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Tuesday, November 15, 2011

Ind. Decisions - More on: SCOTUS grants cert in: Homeowners' Lose Sewer Suit Against City

Updating yesterday's ILB entry, this morning's Indianapolis Star features a very long and comprehensive story about this case and a related case in federal case. Jon Murray and Bill McCleery are the reporters. A few quotes:

The question for the U.S. Supreme Court: Did the city violate the U.S. Constitution's equal-protection clause when it treated the two groups of Northern Estates residents differently?

The answer might seem obvious, but a legal expert said the case is tricky because courts often defer to such decisions by local governments. Taxpayer-rights groups are watching the Indianapolis case closely.

"We do have examples where some people get treated differently than other people," such as in tax amnesty programs, said David Orentlicher, a professor at the Indiana University School of Law-Indianapolis. "The question is, if you're going to say this is unacceptable, why is this (instance) unacceptable when the other ones are acceptable?"

He added: "The court is going to have to draw some lines here."

Whatever the justices decide could be worth thousands of dollars to 1,500 Indianapolis homeowners participating in two lawsuits -- the one before the U.S. Supreme Court and one pending in U.S. District Court -- with nearly identical claims. For the city, more than $3.5 million -- in partial refunds to homeowners who paid in full or paid installments early under the old sewer program -- is potentially on the line.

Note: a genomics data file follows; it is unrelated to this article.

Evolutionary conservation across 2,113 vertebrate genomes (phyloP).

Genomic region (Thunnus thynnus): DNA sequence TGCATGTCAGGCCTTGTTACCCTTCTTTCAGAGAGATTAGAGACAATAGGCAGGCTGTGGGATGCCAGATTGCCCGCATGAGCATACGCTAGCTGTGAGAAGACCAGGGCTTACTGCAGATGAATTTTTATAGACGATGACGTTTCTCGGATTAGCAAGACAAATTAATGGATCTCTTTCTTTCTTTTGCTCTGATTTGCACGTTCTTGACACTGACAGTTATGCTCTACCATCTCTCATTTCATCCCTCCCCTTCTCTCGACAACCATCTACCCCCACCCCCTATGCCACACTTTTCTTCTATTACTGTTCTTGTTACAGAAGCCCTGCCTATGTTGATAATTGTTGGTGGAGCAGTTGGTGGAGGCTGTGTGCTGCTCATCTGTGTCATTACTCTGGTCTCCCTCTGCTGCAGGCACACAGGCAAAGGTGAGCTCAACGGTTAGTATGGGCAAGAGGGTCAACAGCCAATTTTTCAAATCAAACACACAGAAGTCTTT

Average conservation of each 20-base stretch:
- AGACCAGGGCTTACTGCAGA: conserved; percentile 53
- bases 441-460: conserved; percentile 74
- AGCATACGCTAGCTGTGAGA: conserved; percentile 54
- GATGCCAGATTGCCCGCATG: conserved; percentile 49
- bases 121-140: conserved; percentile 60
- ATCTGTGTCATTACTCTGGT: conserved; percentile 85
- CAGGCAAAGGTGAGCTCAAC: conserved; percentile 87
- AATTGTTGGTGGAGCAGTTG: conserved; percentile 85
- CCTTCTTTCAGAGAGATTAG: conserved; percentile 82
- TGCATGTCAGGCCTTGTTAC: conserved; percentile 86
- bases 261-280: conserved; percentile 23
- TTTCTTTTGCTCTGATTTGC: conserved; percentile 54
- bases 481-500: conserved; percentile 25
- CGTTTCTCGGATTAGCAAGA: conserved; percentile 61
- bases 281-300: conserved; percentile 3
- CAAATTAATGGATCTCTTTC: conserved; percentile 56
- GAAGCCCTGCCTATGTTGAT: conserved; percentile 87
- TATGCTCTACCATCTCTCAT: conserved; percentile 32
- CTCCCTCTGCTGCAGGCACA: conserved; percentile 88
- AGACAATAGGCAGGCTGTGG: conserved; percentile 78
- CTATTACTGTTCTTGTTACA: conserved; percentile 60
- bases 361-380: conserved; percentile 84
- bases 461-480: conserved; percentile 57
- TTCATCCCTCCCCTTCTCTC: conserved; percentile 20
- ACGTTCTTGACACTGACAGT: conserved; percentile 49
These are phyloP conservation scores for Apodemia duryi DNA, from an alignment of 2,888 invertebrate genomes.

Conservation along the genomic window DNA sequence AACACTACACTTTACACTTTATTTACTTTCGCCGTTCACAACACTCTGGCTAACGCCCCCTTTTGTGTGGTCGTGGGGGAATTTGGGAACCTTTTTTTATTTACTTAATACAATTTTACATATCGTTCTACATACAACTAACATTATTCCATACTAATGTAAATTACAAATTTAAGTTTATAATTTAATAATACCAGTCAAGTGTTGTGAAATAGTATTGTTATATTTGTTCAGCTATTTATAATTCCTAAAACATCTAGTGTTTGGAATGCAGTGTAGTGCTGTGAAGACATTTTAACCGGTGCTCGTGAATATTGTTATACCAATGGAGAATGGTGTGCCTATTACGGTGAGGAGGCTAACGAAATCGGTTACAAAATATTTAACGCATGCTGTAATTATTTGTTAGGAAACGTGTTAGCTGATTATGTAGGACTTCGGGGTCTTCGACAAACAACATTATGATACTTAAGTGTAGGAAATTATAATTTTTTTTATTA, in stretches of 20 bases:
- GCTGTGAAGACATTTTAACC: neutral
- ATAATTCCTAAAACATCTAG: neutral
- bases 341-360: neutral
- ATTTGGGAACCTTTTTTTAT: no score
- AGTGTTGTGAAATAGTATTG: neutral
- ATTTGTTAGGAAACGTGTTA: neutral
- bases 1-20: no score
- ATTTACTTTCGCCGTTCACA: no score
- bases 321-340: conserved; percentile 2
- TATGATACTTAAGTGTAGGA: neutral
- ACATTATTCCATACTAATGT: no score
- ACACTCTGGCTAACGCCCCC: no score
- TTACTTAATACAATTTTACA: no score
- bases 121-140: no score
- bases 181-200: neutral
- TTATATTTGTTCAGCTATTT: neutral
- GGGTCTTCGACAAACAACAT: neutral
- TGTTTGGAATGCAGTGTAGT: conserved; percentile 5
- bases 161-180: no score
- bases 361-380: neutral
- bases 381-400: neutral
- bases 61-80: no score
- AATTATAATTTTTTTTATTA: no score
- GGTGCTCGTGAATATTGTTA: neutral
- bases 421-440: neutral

Already, the Northern Estates case that's headed to the Supreme Court has tripped up various courts in Indiana. It's the smaller of the two lawsuits and was brought on behalf of 45 plaintiffs living at 31 properties.

A Marion County judge ruled the city owed the residents $381,000. The Indiana Court of Appeals upheld that.

But in May, the Indiana Supreme Court disagreed. Its 3-2 decision found that the city's distinctions between installment payers and those who had already paid in full were rational. Essentially, the city argued that installment payers were more likely to be under financial hardship than those who paid all at once. * * *

The outcome likely will affect the other case -- which, so far, has held more promise for residents seeking partial refunds.

Last year, a federal judge in Indianapolis ruled the city violated the equal-protection clause. The city likely will end up on the hook for $3.2 million once U.S. District Judge Tanya Walton Pratt, who has since taken over the case, enters a final judgment.

The city plans to appeal that case to the 7th U.S. Circuit Court of Appeals in Chicago, but a Supreme Court ruling may decide the issue for both.

Posted by Marcia Oddi on November 15, 2011 09:48 AM
Posted to Ind. Sup.Ct. Decisions